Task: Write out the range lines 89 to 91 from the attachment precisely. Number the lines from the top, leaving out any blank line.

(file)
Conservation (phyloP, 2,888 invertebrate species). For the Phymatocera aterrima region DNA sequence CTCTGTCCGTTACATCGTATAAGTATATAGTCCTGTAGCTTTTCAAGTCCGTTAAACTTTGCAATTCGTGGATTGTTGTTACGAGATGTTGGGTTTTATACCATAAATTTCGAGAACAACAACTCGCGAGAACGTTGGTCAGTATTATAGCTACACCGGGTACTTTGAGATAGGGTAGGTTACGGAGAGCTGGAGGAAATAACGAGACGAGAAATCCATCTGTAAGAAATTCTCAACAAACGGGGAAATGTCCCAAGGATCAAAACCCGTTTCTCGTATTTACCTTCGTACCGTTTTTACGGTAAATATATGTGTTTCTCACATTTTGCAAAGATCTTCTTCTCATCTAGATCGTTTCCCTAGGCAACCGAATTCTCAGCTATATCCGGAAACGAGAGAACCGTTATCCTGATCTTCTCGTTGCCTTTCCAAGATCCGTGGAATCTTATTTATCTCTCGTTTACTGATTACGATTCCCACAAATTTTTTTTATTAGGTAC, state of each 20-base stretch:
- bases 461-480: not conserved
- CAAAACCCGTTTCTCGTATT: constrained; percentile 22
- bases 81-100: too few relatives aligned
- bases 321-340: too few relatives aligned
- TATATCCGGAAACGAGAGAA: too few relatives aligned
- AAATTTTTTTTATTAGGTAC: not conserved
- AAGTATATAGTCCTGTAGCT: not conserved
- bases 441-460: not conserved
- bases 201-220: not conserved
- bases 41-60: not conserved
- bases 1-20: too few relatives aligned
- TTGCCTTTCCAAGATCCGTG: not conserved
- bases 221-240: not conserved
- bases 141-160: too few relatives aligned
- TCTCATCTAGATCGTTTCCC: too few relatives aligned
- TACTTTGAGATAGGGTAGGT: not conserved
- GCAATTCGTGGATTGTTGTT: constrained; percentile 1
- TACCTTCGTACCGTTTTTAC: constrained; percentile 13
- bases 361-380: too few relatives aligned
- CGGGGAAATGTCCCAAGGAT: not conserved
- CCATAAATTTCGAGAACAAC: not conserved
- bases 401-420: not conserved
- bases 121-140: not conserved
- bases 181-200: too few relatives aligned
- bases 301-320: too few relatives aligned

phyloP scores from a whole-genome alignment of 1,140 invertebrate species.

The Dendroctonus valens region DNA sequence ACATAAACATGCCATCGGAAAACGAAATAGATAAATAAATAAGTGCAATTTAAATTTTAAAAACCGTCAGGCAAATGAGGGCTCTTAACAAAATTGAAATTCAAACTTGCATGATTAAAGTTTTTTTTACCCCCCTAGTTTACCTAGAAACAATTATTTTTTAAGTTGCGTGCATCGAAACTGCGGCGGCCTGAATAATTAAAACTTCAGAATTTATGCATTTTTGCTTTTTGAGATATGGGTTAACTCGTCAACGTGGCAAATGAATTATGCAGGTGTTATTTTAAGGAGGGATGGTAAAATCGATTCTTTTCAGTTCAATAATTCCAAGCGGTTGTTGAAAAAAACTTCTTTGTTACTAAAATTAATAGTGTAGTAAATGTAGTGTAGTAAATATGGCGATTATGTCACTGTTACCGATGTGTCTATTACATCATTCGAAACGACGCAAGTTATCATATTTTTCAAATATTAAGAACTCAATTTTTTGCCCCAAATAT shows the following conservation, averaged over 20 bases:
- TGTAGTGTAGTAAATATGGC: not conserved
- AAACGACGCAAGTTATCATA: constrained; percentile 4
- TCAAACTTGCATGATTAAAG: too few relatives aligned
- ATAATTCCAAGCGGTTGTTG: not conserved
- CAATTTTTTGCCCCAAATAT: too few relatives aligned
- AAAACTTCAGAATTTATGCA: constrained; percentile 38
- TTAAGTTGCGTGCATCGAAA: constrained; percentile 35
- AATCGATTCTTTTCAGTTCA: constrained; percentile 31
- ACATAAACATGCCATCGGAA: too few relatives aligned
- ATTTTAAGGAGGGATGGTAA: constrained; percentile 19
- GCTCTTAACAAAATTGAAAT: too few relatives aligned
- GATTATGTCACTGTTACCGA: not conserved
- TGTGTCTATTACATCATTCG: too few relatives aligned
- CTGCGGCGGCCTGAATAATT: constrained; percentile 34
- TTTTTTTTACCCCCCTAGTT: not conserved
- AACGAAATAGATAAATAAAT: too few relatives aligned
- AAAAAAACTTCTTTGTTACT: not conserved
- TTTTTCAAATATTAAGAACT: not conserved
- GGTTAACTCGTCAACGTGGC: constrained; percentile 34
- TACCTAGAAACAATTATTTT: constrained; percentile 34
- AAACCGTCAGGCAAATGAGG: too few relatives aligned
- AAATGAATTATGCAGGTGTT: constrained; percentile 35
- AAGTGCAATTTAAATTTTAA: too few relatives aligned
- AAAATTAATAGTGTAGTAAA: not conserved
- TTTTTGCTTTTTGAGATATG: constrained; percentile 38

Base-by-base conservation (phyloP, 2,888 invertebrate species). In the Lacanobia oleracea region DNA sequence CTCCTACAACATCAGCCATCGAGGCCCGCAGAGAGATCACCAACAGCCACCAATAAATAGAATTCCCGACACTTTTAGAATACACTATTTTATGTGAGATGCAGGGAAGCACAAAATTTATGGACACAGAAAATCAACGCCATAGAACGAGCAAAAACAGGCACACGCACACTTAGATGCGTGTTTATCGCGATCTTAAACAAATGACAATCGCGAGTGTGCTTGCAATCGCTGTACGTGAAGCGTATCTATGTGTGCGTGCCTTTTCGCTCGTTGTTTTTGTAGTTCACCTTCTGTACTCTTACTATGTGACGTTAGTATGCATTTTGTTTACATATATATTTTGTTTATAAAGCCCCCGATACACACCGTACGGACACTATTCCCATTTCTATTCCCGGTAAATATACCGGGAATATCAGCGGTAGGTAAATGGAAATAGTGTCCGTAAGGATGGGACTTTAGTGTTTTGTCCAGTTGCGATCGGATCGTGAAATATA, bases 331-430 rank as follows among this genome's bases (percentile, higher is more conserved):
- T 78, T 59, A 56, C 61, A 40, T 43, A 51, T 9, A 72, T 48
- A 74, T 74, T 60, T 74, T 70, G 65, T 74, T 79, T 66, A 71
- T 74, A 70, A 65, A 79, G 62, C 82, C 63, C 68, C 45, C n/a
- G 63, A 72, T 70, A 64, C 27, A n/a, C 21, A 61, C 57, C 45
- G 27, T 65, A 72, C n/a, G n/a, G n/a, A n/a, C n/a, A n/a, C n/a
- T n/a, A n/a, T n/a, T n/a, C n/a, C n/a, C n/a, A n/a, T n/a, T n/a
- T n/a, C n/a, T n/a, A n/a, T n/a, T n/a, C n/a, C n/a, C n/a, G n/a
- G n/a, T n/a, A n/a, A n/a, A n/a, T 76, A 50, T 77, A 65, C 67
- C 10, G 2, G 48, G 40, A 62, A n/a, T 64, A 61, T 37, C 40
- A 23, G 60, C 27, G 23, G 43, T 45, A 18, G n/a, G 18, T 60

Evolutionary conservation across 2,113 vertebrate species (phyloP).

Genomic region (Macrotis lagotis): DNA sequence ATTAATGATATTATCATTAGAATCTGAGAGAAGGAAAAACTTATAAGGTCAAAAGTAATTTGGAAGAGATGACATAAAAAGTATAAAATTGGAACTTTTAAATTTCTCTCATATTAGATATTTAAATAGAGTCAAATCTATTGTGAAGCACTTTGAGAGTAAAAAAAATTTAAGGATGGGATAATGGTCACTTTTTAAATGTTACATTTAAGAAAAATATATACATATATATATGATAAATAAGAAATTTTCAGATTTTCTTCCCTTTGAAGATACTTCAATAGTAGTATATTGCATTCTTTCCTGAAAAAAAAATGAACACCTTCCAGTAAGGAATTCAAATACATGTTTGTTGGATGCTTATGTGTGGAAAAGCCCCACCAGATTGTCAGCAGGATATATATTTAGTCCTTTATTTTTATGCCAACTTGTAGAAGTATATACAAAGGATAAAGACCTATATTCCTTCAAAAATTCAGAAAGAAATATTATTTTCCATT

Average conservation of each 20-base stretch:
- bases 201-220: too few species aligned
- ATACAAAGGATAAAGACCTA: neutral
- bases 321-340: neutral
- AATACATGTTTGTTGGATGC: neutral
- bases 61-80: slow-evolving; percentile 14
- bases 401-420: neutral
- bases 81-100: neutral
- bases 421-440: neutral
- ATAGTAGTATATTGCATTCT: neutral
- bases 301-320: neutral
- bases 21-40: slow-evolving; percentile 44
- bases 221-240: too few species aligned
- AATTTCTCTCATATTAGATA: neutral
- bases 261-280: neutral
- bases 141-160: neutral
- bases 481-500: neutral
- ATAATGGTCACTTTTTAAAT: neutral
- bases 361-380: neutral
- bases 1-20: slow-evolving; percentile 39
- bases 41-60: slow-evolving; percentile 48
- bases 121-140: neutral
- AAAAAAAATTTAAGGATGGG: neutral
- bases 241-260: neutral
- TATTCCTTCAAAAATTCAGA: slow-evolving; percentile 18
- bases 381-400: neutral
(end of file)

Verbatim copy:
- AAAAAAAATTTAAGGATGGG: neutral
- bases 241-260: neutral
- TATTCCTTCAAAAATTCAGA: slow-evolving; percentile 18